Virtual job interviews – Can a login substitute a personal meeting?

We are CENIT: Digitalizing HR Processes

Published 10/01/2020

How much virtual reality is acceptable for a decision that depends on an encounter between people? Our recruiters at CENIT had to face this question when they developed a concept for job interviews via web meeting. Since the summer of 2020, job candidates can choose to conduct remote interviews from home. The option has met with a highly positive response, reports Tobias Dittrich, Director of Human Resources at CENIT. In this interview, he tells us why communication was the key to success.

Virtual job interviews – Can a login substitute a personal meeting?

How do job applicants react when they discover that CENIT offers digital job interviews?

Surprised, I would say, sometimes relieved and indeed always happy to be able to arrange times and dates very flexibly. If you don’t have to worry about travel arrangements, it’s easier to find free time in your calendar. Hopping from the interview to the next meeting is no problem if you can do it from your computer. We can also work out unusual time slots like 7 am or 9 pm, or weekends too.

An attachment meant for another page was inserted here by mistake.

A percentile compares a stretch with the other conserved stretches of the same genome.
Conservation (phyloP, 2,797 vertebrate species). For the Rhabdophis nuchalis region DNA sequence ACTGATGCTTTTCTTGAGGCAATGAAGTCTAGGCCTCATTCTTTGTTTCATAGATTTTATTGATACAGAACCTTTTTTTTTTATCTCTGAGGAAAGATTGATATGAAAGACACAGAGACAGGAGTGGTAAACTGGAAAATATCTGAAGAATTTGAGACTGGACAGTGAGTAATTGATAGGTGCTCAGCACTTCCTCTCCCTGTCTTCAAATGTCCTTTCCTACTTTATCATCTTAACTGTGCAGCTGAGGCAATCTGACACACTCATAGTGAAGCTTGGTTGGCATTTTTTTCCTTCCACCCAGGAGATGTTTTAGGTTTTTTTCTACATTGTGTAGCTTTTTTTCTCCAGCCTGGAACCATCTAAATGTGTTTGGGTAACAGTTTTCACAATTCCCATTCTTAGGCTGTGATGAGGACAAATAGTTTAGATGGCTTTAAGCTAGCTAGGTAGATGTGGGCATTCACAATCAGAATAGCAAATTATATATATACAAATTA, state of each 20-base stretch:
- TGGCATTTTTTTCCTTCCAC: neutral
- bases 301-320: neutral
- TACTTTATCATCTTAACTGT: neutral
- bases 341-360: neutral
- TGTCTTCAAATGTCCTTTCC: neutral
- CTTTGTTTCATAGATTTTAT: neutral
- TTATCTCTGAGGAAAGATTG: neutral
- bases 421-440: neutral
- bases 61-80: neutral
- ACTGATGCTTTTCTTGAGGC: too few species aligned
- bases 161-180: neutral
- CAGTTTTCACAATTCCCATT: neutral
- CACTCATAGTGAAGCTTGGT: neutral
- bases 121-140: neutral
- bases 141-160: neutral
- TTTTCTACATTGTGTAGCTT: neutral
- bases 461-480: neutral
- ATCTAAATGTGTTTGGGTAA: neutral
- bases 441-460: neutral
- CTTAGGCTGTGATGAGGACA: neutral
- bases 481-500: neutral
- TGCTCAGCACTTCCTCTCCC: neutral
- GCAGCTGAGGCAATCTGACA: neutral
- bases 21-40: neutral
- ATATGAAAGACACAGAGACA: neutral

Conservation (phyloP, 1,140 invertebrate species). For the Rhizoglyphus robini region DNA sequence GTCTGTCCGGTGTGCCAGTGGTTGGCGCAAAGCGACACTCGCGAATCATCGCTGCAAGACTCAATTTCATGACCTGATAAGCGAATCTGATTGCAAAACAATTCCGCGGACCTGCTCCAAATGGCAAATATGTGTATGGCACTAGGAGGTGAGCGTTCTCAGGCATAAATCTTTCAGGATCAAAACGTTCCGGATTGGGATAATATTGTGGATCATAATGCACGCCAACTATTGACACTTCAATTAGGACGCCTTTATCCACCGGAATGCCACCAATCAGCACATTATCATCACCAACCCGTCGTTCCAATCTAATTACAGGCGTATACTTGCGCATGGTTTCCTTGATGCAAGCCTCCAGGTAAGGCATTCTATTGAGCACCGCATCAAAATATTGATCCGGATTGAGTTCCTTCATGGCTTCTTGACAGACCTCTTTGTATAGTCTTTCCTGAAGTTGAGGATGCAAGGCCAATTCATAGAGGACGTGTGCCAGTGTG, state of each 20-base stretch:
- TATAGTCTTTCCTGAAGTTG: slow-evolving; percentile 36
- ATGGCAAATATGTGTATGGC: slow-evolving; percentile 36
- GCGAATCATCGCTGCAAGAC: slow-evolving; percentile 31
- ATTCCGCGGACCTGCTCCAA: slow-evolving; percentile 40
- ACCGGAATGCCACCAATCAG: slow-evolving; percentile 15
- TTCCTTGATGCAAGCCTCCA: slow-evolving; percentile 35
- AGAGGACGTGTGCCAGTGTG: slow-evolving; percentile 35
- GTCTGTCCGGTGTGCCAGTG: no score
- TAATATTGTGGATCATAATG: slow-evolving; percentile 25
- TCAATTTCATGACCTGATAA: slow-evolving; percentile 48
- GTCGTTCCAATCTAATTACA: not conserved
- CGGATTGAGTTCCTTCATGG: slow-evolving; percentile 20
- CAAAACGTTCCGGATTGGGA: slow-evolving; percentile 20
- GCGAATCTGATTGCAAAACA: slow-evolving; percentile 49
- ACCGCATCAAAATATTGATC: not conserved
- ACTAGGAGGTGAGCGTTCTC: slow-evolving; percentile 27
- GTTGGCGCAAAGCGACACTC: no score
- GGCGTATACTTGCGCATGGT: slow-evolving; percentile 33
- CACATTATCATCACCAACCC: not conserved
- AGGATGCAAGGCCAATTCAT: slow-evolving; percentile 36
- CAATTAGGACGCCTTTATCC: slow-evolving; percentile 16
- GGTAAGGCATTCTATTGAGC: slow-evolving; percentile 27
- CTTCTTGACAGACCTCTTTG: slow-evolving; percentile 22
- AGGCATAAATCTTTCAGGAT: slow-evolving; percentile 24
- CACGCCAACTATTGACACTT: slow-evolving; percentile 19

Had you been planning remote interviews before, or was this your response to Covid?

We had done some initial test runs, but Covid turned it into a very urgent issue. These days, not everyone can or wants to travel freely, and of course our goal is to fill vacancies all the same. When we went to management with our concept for digital job interviews, we got the green light right away.

I see this project as part of an ongoing development at CENIT HR. Recruitment is one of our core processes, and digitalization is obviously a very important topic in this field. By introducing a job application management software, we created the infrastructure, so to speak.

Today the recruitment process is digitally continuous throughout, from the moment when someone clicks “apply” on their cell phone or computer all the way through to onboarding.